Turing Machines and (Gothic) Horror
December 3, 2014 4:44 AM   Subscribe

I am interested in any writings connecting (Universal) Turing Machines and horror. The idea of computers being able to imitate the behaviour of anything speaks to me of the monsters and doppelgängers from the Gothic tradition onwards. Know any writings on this?

Alan Turing's 'Imitation Game' (not the film) plays a part in my hunch, as does the long discourse around biological processes as being 'machine-like'. Artificial Intelligence might come into this, but I am more interested in mimesis itself, and the fear this strikes in us. A machine able to imitate anything and everything surely echoes fears and nightmares that are labelled 'Gothic'.

Critical writings, fiction, articles and otherwise are very welcome indeed. Thanks.
posted by 0bvious to Technology (8 answers total) 8 users marked this as a favorite
I'm not sure if this is quite what you're looking for, but here's Moxon's Master, by Ambrose Bierce, published in 1893.
posted by mibo at 5:14 AM on December 3, 2014

Well mefi's own Charles Stross has a series that starts with The Atrocity Archives - scroll down to the Laundry Files - featuring a computational demonologist and extra-dimensional horrors (a la Lovecraft). I think it's definitely what you're looking for - and a lot of fun with a dark sense of humor as well.
posted by leslies at 5:19 AM on December 3, 2014 [3 favorites]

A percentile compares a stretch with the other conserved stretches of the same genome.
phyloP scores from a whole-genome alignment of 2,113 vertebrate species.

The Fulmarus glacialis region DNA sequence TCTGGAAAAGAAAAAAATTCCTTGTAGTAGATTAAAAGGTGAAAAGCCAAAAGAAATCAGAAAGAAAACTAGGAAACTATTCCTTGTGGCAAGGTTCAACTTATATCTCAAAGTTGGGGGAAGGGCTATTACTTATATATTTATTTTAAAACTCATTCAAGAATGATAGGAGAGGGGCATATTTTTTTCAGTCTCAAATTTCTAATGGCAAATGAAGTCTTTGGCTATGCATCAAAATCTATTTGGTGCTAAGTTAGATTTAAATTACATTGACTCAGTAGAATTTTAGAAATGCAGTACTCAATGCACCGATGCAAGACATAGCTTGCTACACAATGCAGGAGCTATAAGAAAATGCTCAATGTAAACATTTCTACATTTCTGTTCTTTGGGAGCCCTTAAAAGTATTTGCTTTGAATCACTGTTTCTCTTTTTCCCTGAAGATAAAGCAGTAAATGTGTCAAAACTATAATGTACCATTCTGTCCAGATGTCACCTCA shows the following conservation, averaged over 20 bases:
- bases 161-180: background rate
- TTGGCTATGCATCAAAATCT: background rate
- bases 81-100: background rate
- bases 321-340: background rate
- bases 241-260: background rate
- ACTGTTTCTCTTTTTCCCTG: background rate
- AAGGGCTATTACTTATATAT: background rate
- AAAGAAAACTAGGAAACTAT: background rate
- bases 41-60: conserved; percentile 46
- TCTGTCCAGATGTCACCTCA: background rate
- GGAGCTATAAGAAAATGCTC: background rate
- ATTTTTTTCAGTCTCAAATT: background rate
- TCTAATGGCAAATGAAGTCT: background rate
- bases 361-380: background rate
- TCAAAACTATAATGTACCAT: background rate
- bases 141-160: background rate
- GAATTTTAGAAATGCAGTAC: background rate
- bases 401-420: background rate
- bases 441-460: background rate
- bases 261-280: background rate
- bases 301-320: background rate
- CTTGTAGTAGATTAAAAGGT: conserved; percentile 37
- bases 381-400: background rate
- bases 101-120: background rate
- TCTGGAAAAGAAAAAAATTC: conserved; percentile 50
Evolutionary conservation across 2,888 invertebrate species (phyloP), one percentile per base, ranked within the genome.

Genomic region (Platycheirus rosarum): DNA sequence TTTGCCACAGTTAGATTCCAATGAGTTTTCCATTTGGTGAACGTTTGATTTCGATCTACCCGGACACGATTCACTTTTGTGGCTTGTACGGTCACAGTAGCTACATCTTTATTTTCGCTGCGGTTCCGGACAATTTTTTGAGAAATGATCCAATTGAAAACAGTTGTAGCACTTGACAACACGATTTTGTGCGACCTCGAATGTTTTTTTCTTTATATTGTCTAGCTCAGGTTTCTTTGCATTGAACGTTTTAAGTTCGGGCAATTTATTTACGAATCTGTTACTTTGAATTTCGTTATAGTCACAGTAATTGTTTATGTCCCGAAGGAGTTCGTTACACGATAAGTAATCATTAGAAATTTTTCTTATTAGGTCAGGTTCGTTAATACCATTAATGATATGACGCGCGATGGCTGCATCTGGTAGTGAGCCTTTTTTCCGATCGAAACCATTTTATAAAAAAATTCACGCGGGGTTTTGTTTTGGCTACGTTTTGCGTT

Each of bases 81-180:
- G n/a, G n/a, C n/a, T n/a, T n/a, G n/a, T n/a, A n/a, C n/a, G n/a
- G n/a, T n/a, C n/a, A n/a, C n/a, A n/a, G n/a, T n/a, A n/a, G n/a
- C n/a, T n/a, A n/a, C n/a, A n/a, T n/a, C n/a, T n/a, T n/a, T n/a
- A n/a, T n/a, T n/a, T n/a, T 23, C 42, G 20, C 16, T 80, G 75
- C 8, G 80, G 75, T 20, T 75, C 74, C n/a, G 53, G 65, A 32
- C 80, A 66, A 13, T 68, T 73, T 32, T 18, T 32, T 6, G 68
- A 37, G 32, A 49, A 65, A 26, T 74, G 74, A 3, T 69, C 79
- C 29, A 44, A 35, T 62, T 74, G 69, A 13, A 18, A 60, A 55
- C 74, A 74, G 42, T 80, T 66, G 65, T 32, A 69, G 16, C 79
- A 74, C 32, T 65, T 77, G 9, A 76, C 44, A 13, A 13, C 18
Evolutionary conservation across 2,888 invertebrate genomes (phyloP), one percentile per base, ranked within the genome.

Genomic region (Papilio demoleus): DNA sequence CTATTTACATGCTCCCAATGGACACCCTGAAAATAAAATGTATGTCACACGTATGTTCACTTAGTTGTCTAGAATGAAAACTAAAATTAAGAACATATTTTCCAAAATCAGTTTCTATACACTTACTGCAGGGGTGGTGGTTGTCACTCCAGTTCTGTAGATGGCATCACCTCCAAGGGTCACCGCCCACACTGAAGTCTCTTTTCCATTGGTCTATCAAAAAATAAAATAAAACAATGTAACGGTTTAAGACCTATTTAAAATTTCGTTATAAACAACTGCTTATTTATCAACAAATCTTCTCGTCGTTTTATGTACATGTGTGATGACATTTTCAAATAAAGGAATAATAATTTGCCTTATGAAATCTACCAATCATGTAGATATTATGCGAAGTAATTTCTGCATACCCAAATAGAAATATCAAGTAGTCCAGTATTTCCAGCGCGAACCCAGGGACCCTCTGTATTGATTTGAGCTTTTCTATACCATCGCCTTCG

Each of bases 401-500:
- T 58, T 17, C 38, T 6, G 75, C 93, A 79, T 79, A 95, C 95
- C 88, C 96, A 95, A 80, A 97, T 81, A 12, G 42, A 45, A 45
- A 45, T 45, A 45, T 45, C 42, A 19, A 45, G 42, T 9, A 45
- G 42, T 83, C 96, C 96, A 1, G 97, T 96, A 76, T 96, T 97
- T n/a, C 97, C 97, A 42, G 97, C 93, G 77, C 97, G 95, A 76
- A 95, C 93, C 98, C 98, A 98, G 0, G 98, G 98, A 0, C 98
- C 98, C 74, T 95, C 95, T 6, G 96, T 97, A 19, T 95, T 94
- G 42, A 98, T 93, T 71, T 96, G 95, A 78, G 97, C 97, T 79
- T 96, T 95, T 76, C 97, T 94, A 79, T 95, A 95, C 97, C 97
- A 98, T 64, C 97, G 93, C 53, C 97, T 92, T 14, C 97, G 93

Not quite computation machinery imitating life, but:
This is an element within The Diamond Age through the teaching book.
Also in Seventy-Two Letters, a short story in Stories of Your Life and Others by Ted Chiang in which automata are built and "programmed" by Hebrew characters and it involves automata to make automata.
posted by plinth at 6:54 AM on December 3, 2014

You may like The Difference Engine. It's an alternative reality Babbage Engine/AI book with a gothic ghost in the machine and secret societies and such backdrop. It's not Turing, but still might fit the spirit of your request.
posted by cjorgensen at 8:00 AM on December 3, 2014

Ray Bradbury's Marionettes, Inc.
posted by rhythm and booze at 8:44 AM on December 3, 2014

Redemption Ark and the whole Revelation Space series of Alastair Reynolds have a dark and gothic feel, especially to the ultimate antagonists. The AI's, aliens, and skein of reality have a disturbingly manupulated tone.
posted by nickggully at 11:46 AM on December 3, 2014

Not directly relevant, but there might be a fruitful line of research here: Mary Shelley wrote Frankenstein at the suggestion of Lord Byron, father of Ada Lovelace, considered the first computer programmer. They were 18 years apart in age and perhaps knew one another?
posted by at at 2:46 PM on December 3, 2014

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